A previous version of this newly revised reading was titled “School for Barbarians.”

In 1938, writer Erika Mann published a book called School for Barbarians: Education Under the Nazis (See reading, The Birthday Party, for another excerpt from Mann’s book). Mann had emigrated from Germany to the United States in 1937. Her book criticized the Nazis’ efforts to shape young people’s ideas and feelings. In it, she describes how daily life in Germany was a kind of “school” that educated children in accordance with Nazi ideals: 

Every child says “Heil Hitler!” from 50 to 150 times a day, immeasurably more often than the old neutral greetings. The formula is required by law; if you meet a friend on the way to school, you say it; study periods are opened and closed with “Heil Hitler!”; “Heil Hitler!” says the postman, the street-car conductor, the girl who sells you notebooks at the stationery store; and if your parents’ first words when you come home for lunch are not “Heil Hitler!” they have been guilty of a punishable offense and can be denounced. “Heil Hitler!” they shout in the Jungvolk and Hitler Youth. “Heil Hitler!” cry the girls in the League of German Girls. Your evening prayers must close with “Heil Hitler!” if you take your devotions seriously.

Officially—when you say hello to your superiors in school or in a group—the words are accompanied by the act of throwing the right arm high; but an unofficial greeting among equals requires only a comparatively lax lifting of the forearm, with the fingers closed and pointing forward. This Hitler greeting, this “German” greeting, repeated countless times from morning to bedtime, stamps the whole day.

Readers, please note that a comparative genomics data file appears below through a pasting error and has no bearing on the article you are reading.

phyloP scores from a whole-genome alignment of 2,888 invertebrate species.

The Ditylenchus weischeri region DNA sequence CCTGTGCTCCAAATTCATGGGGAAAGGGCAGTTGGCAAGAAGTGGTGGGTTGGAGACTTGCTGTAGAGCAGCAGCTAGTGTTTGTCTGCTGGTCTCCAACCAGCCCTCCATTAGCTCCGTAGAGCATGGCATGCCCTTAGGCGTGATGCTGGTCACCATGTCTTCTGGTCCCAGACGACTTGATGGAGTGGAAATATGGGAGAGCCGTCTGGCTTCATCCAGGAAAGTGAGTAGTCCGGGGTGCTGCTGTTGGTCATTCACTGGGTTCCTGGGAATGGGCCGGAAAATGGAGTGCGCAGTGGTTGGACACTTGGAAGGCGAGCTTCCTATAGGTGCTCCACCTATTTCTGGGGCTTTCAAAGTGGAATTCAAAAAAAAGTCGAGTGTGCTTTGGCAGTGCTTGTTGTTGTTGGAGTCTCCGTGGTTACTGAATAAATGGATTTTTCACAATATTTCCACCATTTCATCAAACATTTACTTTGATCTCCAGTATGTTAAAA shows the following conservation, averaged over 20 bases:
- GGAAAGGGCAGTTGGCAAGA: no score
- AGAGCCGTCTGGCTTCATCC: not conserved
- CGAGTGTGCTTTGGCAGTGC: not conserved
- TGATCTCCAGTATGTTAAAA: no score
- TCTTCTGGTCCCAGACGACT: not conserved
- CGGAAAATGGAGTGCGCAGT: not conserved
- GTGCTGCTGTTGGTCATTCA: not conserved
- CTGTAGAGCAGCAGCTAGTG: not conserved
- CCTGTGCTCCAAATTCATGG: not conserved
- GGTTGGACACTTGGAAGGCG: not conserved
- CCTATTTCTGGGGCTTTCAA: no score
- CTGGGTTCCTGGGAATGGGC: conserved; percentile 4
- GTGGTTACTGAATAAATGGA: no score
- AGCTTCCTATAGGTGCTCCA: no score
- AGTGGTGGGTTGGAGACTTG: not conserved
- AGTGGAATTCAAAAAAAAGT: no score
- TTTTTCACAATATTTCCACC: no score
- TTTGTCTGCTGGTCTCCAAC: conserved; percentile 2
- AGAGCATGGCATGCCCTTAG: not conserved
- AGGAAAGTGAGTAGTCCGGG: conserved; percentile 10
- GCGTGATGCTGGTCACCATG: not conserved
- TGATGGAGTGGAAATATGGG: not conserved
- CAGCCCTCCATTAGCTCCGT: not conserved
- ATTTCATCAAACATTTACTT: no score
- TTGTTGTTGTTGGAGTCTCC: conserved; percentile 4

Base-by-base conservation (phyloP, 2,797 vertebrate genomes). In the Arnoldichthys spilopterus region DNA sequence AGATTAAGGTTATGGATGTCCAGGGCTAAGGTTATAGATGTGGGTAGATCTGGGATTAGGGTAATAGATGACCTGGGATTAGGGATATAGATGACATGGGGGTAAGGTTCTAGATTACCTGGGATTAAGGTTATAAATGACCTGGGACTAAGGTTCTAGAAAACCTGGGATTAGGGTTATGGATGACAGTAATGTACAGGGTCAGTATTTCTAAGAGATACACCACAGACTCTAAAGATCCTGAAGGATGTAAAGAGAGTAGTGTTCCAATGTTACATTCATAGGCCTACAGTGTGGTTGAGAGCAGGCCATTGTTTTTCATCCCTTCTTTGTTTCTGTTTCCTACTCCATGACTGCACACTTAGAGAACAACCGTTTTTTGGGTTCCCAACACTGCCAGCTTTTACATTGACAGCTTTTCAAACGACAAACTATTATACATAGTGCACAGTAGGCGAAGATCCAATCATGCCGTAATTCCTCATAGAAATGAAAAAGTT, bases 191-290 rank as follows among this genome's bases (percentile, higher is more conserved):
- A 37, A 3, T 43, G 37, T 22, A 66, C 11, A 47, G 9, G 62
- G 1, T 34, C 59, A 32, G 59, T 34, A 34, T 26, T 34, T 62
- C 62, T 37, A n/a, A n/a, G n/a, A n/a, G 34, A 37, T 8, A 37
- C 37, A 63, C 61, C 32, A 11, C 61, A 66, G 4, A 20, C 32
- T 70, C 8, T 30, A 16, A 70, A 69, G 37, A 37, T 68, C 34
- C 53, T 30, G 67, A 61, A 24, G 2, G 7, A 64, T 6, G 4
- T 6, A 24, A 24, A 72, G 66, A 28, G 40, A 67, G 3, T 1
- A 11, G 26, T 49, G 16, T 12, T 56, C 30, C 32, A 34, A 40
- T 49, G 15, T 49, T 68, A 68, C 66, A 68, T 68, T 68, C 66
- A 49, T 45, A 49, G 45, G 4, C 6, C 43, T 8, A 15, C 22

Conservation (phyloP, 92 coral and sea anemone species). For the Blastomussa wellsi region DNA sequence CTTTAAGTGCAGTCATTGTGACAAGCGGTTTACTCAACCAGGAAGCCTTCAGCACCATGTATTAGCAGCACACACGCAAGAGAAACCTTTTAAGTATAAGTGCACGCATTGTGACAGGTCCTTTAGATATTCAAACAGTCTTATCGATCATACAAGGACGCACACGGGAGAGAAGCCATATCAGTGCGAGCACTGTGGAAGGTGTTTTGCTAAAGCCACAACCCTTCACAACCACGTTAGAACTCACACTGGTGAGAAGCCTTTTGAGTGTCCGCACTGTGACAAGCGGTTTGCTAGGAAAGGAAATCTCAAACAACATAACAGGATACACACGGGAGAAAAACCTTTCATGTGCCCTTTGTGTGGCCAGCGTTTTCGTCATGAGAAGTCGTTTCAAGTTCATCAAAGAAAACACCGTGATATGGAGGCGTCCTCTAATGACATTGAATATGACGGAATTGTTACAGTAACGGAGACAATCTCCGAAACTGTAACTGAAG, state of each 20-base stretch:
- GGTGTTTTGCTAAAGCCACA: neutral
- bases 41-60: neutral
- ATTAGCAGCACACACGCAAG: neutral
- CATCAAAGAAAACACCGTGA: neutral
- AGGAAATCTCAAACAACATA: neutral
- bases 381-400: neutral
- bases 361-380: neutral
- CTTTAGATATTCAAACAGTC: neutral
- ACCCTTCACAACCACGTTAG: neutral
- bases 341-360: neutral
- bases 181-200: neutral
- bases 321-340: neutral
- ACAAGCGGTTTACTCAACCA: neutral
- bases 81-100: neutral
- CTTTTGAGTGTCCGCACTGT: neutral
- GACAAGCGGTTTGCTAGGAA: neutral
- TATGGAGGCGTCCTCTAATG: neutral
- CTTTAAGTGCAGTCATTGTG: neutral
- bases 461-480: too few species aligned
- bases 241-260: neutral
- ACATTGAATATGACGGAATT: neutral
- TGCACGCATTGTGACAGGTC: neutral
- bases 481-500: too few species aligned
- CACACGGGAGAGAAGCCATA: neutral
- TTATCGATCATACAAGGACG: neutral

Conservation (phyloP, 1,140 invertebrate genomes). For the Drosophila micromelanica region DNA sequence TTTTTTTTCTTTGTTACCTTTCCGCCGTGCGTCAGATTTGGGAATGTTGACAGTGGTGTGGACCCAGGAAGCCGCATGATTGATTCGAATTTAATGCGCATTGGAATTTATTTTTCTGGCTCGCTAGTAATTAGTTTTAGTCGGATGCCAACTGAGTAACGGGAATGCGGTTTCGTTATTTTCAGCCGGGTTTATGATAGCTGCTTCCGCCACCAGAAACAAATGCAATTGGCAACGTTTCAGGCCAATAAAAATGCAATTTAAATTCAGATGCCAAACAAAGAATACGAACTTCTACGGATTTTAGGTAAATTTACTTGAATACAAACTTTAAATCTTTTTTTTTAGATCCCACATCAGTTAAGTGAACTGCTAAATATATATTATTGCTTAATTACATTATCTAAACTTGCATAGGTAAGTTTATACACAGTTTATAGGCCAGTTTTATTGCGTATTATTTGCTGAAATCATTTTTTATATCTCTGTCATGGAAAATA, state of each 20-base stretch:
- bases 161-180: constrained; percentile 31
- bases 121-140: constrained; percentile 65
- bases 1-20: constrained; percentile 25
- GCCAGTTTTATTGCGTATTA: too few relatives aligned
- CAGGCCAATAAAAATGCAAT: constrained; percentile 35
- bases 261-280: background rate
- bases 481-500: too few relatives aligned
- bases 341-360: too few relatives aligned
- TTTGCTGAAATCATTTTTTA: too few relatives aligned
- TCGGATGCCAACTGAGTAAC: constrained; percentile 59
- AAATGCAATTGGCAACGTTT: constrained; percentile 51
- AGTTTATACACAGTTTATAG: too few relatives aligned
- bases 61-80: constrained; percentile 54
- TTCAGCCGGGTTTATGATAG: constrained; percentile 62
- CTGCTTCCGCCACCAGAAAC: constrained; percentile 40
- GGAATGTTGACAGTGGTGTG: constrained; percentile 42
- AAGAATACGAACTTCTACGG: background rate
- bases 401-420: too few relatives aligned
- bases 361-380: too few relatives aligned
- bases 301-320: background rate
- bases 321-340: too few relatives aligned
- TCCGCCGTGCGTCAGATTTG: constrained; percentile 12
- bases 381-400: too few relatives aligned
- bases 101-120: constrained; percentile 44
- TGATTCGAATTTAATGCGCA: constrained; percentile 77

Heil really means salvation, and used to be applied to relations between man and his God; one would speak of ewiges Heil (eternal salvation), and the adjective “holy” derives from the noun. But now there is the new usage. . . .

You leave the house in the morning, “Heil Hitler” on your lips; and on the stairs of your apartment house you meet the Blockwart [block warden]. A person of great importance and some danger, the Blockwart has been installed by the government as a Nazi guardian. He controls the block, reporting on it regularly, checking up on the behavior of its residents. It’s worth it to face right about, military style, and to give him the “big” Hitler salute, with the right arm as high as it will go. All the way down the street, the flags are waving, every window colored with red banners, and the black swastika in the middle of each. You don’t stop to ask why; it’s bound to be some national event. Not a week passes without an occasion on which families are given one reason or another to hang out the swastika. Only the Jews are exempted under the strict regulation. Jews are not Germans; they do not belong to the “Nation,” they can have no “national events.”

You meet the uniforms on the way to school, the black [uniformed] S.S. men, the men of the Volunteer Labor Service, and the Reichswehr soldiers [German army]. And if some of the streets are closed, you know that an official is driving through town. Nobody has ever told you the high officials of other countries pass without the precautions of closed streets.